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Remembering Yesterday’s Workers, Protecting Workers Today



On March 25, 100 years ago, a fire started in a rag bin at the Triangle Shirtwaist Company in the garment district of Manhattan. The fire swept through the eighth, ninth, and tenth floors, too high for fire ladders to reach.

Inside, hundreds of women and children sewed garments. They worked 10 to 12 hours a day, seven days a week. “If you don’t come in on Sunday,” the sign read, “you need not come back on Monday.”

The doors to each floor were locked. The workers were trapped. Hundreds of workers, mostly immigrant women and young girls, their clothes and hair ablaze, threw themselves off window ledges onto the streets below. One hundred and forty-six Triangle workers were burned or crushed to death.

The outcry was immediate. One hundred thousand people marched in the memorial parade down Broadway. Workers began signing up for unions. Reformers demanded laws to regulate workplaces.

But it took decades, scarred by many more fires, and many more tragedies, before sensible labor standards were enacted and enforced. Core labor rights became part of the framework of the American market, contributing directly to building the broad middle class that is the hallmark of our democracy.

The Triangle fire may seem like a bygone age, yet hauntingly similar tragedies have taken place over the last century and continue today. In 1993, the worst industrial fire in history broke out at a huge toy company outside Bangkok, Thailand. Again, the fire exits were blocked and the doors locked. The workers were trapped. Women jumped from upper story windows. And on that day, 188 workers were killed, 469 seriously injured. The tragedy shook the nation, and unions subsequently forced changes in Thai labor laws to protect workers.

In 2007, 37 workers were killed and 19 injured when a fire broke out at an unlicensed shoe factory in China. Last year, several fires occurred in factories throughout Bangladesh, including one in December that killed at least 25 garment workers and injuring dozens more in a factory outside Dhaka that manufactures clothes for western retailers. Prior to that, in February, a clothing factory fire in the same area killed 21 and injured dozens of others.

As detailed annually in the State Department’s Country Reports on Human Rights Practices, violations of worker rights and workplace casualties remain far too common in the production of goods we consume daily — in apparel sweatshops, mines, construction sites, and farms. As global supply chains increasingly produce and transport goods across the world, we need to help our trading partners to learn and apply the lessons from the Triangle fire.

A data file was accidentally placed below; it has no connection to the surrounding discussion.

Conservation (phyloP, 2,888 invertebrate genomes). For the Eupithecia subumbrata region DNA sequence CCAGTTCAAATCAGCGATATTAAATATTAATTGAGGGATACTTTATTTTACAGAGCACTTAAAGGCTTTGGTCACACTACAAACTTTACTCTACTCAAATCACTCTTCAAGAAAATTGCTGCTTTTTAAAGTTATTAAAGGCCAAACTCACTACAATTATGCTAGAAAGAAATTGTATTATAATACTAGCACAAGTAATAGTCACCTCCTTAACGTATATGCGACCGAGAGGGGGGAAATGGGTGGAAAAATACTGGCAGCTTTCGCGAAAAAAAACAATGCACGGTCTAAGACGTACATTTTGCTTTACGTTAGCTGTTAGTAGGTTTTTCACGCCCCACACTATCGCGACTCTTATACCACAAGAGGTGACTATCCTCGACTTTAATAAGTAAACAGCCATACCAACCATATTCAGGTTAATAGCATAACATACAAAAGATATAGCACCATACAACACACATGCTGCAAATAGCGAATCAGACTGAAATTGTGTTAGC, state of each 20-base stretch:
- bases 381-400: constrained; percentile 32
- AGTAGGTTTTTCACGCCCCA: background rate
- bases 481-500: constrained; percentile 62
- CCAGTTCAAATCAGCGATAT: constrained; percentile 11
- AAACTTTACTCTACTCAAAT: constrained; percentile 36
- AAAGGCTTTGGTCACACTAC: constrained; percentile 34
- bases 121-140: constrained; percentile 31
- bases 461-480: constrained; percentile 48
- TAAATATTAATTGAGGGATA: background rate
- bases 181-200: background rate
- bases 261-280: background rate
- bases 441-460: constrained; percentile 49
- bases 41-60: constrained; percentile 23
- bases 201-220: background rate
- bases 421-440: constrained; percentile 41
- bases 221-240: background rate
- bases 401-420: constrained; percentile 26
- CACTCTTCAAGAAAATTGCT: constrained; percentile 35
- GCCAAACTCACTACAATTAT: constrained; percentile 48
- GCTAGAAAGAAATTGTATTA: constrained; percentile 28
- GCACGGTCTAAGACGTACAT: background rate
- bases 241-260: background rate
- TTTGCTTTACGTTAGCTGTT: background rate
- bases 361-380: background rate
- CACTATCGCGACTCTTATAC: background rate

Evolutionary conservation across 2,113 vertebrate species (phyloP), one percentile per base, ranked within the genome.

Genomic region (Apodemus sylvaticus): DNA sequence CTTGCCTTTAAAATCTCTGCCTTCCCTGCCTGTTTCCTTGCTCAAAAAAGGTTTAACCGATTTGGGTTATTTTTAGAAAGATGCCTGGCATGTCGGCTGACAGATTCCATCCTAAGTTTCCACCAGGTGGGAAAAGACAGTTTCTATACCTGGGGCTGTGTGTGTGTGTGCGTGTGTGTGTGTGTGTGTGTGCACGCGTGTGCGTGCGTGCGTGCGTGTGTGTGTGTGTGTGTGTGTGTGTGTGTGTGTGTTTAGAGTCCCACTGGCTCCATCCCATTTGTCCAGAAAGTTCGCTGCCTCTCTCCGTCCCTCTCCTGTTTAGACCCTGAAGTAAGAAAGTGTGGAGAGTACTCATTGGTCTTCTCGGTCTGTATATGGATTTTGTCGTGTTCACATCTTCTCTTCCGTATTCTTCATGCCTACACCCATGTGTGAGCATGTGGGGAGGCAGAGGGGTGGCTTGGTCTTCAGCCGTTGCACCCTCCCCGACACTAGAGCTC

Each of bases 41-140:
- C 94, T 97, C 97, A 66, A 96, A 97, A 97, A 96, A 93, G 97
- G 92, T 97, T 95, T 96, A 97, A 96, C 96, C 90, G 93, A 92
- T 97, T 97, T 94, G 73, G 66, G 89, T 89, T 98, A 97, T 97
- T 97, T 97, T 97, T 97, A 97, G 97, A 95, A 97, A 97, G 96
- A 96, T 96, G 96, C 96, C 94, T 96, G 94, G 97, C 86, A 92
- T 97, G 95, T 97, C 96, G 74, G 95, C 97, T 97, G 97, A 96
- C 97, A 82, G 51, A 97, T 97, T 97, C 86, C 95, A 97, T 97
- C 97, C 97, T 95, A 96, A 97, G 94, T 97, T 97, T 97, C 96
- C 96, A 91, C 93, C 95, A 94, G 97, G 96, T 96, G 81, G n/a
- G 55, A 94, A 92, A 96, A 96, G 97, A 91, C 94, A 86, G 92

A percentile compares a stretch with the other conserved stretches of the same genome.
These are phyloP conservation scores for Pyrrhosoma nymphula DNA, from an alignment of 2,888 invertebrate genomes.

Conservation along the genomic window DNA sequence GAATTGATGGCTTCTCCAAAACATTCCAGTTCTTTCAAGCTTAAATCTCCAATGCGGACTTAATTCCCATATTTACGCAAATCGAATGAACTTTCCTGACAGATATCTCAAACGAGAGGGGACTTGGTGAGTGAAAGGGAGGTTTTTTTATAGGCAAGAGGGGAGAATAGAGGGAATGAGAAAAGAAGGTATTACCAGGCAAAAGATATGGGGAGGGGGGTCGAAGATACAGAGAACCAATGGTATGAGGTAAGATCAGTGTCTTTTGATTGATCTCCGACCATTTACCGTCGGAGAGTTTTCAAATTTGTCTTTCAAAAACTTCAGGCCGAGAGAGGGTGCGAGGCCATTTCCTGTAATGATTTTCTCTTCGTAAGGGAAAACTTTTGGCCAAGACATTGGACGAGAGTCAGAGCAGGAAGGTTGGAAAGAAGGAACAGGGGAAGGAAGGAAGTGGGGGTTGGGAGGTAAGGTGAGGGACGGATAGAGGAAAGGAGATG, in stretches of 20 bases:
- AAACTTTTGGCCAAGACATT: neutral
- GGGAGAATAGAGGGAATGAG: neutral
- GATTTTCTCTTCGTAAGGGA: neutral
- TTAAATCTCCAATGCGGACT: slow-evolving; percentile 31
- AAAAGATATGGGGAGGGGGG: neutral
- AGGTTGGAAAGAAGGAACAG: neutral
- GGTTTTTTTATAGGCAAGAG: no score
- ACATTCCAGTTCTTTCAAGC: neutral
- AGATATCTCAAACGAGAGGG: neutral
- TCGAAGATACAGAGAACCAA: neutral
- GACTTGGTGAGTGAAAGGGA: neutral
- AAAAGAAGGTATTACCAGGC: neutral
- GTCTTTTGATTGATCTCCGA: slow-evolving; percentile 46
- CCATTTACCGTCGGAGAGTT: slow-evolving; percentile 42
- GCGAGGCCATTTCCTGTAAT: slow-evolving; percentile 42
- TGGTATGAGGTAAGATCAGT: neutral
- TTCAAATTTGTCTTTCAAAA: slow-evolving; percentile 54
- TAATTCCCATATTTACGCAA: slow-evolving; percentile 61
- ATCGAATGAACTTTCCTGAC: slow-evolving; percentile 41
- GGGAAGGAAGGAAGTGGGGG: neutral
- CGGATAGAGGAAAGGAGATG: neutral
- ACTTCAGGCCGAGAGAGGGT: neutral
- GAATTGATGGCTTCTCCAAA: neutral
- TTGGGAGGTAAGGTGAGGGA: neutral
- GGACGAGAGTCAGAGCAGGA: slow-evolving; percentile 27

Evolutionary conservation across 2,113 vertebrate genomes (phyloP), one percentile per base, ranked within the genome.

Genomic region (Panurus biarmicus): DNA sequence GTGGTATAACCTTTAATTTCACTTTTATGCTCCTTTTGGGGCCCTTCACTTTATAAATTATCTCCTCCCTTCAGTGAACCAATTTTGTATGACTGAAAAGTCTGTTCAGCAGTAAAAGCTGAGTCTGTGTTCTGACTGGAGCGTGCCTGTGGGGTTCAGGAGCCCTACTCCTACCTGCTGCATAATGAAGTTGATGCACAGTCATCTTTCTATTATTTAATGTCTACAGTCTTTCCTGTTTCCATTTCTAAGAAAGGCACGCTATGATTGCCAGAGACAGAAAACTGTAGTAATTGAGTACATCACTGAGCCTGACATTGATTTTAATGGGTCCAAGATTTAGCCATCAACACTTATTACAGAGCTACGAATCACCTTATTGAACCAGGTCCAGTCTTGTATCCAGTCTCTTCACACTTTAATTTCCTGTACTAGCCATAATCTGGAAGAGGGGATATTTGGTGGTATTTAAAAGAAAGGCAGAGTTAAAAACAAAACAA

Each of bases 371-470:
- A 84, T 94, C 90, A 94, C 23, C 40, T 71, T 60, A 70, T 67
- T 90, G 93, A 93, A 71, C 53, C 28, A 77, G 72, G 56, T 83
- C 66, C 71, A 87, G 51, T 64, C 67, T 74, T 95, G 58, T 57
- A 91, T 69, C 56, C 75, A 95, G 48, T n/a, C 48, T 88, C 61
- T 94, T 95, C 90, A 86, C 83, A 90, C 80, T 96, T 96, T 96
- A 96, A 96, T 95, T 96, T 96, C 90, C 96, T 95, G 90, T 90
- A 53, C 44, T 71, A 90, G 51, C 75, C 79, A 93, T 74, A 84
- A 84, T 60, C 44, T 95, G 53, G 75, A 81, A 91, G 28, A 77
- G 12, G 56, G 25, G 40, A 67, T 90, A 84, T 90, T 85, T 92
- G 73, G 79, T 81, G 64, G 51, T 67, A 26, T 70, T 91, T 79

These tragedies help us place where we are — and where we need to go. Now more than ever, we need to move forward to ensure that global supply chains reflect our values — including the dignity of work, equal opportunity for all workers, an end to forced labor, and the right of people to organize and bargain on their own behalf. These are not just the foundations for core labor rights; they are grounded in human rights, proclaimed in the Universal Declaration of Human Rights, which the United States has championed.

As the Triangle tragedy revealed, these basic rights provide essential protections for workers. They — and the independent free trade unions that they protect — are also vital in ensuring that the benefits of growing productivity are widely shared and help to build markets for U.S. exports. And, as we have witnessed across the world, from Solidarnosc (Solidarity) in Poland to recent events in Egypt, independent free trade unions are vital building blocks of democratic movements.

The Obama Administration has made strengthening worker rights within the rules governing the global marketplace central to its mission. The Administration has committed to ensuring that protections for workers are negotiated in trade accords, and that foreign governments receiving U.S. trade benefits enforce worker rights in practice. Through targeted technical cooperation and determined labor diplomacy, administration efforts also assist countries in improving their labor laws and building the capacity of civil society organizations to defend worker rights.

As in the United States, enacting and enforcing global labor standards is not a quick and easy process. While worker rights have been accepted universally in principle, they are still contested in practice. For the United States, championing core labor rights internationally serves both our values and our interests.

A measure of our progress will come as tragedies like the Triangle Shirtwaist factory fire are remembered as part of our collective past, not as horrors revisited in the present.

For further information, please contact: Labor@state.gov.

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